As the new season of art opens in Delhi with shows highlighting works by contemporary artists, Navneet Mendiratta looks at the new narratives and prominent trends emerging in the current scenario
The contemporary voices in the Indian art scene are emerging stronger and clearer with more galleries backing up younger artists. As the new season of art opens in Delhi, it is interesting to see new names emerge with a diverse body of work and compelling narrative to their credit.
“The current generation of artists is responding to ecological developments and the shift can be seen worldwide. Even internationally, the focus is on the ecology around them. That is what makes their art relevant to the times,” opens Sunaina Anand of Art Alive Gallery. The gallery recently opened the season with ‘What is Contemporary…’, their first show in Contemporary Idioms series.
“Our focus was to look at the art institutions that the younger artists are coming from. The idea was to pick talent from diverse institutes across the country,” she elaborates on the new series. Interestingly, all three artists currently showing at the gallery are in their 20s, come from different institutes and yet reflect a distinct synergy.
Agrees Debasish Mukherjee, whose solo exhibition, ‘River Song’ opened at Aakar Prakar Gallery recently: “Contemporary artists are a part of the same society after all. It’s just the language which is different here. The current generation is certainly more open to experiments with their medium or the language.”
Since 2016, Mukherjee has been working on a body of work, which explores the ‘concept’ of home, spaces or place of origin through sensorial and emotional memory. This includes a series of mix media works, which are more like textile sculptures and installations. “I have often wondered, what makes us yearn for an era lost? What triggers memories, and how we comprehend moments as we had experienced them, even though we no longer exist in that place or time. Is it possible to manifest the architecture of our memories into fabric, texture and impressions within the format of an exhibition? I have tried mapping all of these in to my current body of work,” he shares of his current exhibition.
Mapping the market
Even though the artists tend to voice the concerns of their times. The question is whether the market is ready to put their money on the shift?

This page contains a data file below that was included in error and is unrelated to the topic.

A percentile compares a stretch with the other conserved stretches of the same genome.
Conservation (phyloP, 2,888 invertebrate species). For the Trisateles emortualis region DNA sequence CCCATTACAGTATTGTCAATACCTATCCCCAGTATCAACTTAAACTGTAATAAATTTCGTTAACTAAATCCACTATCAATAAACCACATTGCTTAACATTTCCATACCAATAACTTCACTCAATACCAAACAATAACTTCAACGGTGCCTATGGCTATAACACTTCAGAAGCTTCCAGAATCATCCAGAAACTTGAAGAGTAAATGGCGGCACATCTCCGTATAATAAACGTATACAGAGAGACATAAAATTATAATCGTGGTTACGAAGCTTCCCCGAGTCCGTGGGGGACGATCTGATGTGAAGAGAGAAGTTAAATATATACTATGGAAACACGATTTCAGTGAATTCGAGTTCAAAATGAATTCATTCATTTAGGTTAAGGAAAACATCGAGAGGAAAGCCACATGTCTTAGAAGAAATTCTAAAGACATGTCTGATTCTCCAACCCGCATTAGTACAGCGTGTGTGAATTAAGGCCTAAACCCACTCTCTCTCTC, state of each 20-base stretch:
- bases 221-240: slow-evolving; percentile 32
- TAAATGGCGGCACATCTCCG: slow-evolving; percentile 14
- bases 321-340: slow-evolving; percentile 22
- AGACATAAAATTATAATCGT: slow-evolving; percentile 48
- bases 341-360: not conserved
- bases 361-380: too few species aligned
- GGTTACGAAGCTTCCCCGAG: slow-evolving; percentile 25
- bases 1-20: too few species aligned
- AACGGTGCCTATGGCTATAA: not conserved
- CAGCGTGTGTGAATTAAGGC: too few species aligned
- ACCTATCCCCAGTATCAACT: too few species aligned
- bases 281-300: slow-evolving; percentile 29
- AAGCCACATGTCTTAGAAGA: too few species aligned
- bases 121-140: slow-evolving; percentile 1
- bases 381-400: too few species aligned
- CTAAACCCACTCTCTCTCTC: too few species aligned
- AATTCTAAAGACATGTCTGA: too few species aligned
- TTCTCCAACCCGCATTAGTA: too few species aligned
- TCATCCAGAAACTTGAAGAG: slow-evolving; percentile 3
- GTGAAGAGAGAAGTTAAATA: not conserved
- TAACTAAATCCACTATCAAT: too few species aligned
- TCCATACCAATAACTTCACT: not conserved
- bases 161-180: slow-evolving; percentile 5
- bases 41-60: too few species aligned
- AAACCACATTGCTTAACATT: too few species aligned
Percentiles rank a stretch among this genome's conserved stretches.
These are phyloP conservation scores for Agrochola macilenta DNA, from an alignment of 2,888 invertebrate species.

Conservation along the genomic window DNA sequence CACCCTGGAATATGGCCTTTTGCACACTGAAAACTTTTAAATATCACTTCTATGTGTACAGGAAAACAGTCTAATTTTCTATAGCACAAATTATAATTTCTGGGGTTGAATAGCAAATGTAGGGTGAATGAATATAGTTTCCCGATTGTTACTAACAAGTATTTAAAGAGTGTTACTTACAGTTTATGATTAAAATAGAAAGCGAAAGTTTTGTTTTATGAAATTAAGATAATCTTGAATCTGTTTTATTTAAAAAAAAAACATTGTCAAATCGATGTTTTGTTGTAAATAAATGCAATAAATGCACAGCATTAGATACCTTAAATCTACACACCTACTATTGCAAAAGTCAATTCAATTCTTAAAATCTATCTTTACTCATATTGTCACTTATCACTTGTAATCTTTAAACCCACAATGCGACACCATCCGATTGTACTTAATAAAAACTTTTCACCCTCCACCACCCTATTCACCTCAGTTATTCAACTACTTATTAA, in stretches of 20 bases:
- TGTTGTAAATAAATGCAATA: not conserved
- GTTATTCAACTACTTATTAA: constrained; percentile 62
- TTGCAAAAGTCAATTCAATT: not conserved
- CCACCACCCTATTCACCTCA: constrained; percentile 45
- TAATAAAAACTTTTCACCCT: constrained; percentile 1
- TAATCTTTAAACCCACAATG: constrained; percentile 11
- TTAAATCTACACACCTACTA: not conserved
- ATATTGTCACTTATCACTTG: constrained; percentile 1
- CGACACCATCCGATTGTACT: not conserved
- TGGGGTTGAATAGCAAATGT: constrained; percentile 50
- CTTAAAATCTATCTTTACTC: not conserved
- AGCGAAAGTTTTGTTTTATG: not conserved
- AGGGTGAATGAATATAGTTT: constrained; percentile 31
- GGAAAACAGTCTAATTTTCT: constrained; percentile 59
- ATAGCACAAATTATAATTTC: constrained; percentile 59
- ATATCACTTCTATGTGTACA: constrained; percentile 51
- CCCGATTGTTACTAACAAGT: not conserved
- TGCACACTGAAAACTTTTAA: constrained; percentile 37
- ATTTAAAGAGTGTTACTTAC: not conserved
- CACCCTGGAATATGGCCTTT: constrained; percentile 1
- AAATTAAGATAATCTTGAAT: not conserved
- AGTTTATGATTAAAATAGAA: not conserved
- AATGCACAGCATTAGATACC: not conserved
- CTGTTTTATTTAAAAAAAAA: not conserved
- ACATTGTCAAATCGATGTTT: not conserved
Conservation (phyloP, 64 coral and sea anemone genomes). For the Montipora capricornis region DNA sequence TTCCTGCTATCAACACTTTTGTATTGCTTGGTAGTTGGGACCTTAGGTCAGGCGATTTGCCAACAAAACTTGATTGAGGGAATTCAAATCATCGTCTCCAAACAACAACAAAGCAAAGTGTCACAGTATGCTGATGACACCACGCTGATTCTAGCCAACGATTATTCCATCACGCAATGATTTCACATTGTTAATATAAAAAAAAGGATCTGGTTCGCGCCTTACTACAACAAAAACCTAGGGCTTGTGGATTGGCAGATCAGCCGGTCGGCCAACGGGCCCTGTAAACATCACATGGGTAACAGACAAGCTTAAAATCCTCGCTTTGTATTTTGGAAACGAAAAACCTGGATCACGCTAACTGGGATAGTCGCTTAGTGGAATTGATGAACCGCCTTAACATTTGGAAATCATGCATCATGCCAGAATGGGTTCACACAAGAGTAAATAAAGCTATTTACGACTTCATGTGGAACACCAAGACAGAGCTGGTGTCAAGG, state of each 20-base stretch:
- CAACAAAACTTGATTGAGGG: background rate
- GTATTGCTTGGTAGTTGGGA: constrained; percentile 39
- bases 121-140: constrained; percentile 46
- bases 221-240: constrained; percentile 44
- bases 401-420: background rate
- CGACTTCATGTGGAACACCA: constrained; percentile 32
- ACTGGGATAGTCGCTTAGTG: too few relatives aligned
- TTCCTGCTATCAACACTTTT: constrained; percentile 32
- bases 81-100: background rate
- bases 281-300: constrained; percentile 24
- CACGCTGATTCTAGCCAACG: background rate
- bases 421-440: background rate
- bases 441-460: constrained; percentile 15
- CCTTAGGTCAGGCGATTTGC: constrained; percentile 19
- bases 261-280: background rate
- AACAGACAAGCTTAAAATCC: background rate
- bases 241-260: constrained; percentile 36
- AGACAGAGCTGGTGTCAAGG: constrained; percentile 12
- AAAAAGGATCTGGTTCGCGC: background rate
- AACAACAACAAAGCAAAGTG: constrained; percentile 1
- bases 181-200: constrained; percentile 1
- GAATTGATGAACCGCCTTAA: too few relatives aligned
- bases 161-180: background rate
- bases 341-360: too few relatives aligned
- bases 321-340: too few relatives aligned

“The contemporary market is slowly and steadily growing in India. Experimental art forms with strong concepts are definitely finding greater demand. Now there is more focus on South Asian artists,” says Mandira Lamba of Blueprint12.
Blueprint 12 has collaborated with Vadehra Art Gallery to open a solo show with Youdhisthir Maharjan and Kingsley Gunatillake last Thursday. The gallery is also a part of a larger collective, titled Delhi Contemporary Art Week (DCAW) featuring seven galleries, the other six being Gallery Espace, Exhibit 320, Latitude 28, Nature Morte, Shrine Empire and Vadehra Art Gallery, that starts at India Habitat Centre from August 1.
“The current scenario is particularly interesting for the direction that the younger artists are taking in the country. Increasingly, they have been invested in sustained research, conceptual and material concerns that develop from one body of work to another, while until recently artists have been more willing to change conversations from one body of work to another,” adds Shefali Somani of Shrine Empire. Shrine too opened with a solo exhibition by Ayesha Singh, titled, ‘It was never concrete’ on August 22.
“Like artists of every age, the concepts that today’s generation of contemporary artists is engaging with have to do with realities — political, social, and so on — of our times. They are also exploring their own expressions and practices. However, there is no one trend that is more popular than the others,” shares Renu Modi of Gallery Espace. Also a part of DCAW, the gallery is additionally showing works of five contemporary artists in an upcoming show at its gallery space, titled, ‘Rooted’ starting Monday.
Promising young talent